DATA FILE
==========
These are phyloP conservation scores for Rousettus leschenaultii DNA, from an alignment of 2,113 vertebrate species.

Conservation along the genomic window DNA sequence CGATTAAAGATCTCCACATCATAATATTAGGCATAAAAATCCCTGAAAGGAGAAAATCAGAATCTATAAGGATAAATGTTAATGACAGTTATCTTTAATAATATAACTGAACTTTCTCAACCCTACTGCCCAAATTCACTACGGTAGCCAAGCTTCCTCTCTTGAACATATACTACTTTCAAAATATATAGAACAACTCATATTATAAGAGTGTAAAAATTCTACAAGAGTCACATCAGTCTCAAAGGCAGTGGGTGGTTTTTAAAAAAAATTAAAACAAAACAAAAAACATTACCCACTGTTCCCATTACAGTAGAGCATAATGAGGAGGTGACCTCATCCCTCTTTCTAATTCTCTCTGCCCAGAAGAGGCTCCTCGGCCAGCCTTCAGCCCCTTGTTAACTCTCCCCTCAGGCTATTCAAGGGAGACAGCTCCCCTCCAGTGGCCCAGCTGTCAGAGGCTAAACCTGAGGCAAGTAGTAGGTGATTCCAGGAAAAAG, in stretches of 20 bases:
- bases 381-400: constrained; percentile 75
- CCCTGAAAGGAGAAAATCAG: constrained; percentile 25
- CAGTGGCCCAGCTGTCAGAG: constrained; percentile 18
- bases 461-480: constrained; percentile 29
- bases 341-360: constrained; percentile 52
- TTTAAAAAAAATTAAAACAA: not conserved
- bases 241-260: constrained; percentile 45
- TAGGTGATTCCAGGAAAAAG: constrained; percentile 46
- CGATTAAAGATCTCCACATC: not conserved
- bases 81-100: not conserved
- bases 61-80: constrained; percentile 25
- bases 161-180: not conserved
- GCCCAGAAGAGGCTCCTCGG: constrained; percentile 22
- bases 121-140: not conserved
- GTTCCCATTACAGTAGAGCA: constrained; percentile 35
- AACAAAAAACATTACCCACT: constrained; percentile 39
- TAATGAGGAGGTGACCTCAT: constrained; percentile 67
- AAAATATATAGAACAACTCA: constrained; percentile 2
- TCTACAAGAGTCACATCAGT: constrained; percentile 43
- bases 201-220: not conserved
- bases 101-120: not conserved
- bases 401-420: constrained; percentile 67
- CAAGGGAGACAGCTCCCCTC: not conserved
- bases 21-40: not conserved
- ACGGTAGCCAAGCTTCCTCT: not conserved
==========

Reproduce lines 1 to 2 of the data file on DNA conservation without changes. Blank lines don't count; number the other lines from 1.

These are phyloP conservation scores for Rousettus leschenaultii DNA, from an alignment of 2,113 vertebrate species.

Conservation along the genomic window DNA sequence CGATTAAAGATCTCCACATCATAATATTAGGCATAAAAATCCCTGAAAGGAGAAAATCAGAATCTATAAGGATAAATGTTAATGACAGTTATCTTTAATAATATAACTGAACTTTCTCAACCCTACTGCCCAAATTCACTACGGTAGCCAAGCTTCCTCTCTTGAACATATACTACTTTCAAAATATATAGAACAACTCATATTATAAGAGTGTAAAAATTCTACAAGAGTCACATCAGTCTCAAAGGCAGTGGGTGGTTTTTAAAAAAAATTAAAACAAAACAAAAAACATTACCCACTGTTCCCATTACAGTAGAGCATAATGAGGAGGTGACCTCATCCCTCTTTCTAATTCTCTCTGCCCAGAAGAGGCTCCTCGGCCAGCCTTCAGCCCCTTGTTAACTCTCCCCTCAGGCTATTCAAGGGAGACAGCTCCCCTCCAGTGGCCCAGCTGTCAGAGGCTAAACCTGAGGCAAGTAGTAGGTGATTCCAGGAAAAAG, in stretches of 20 bases: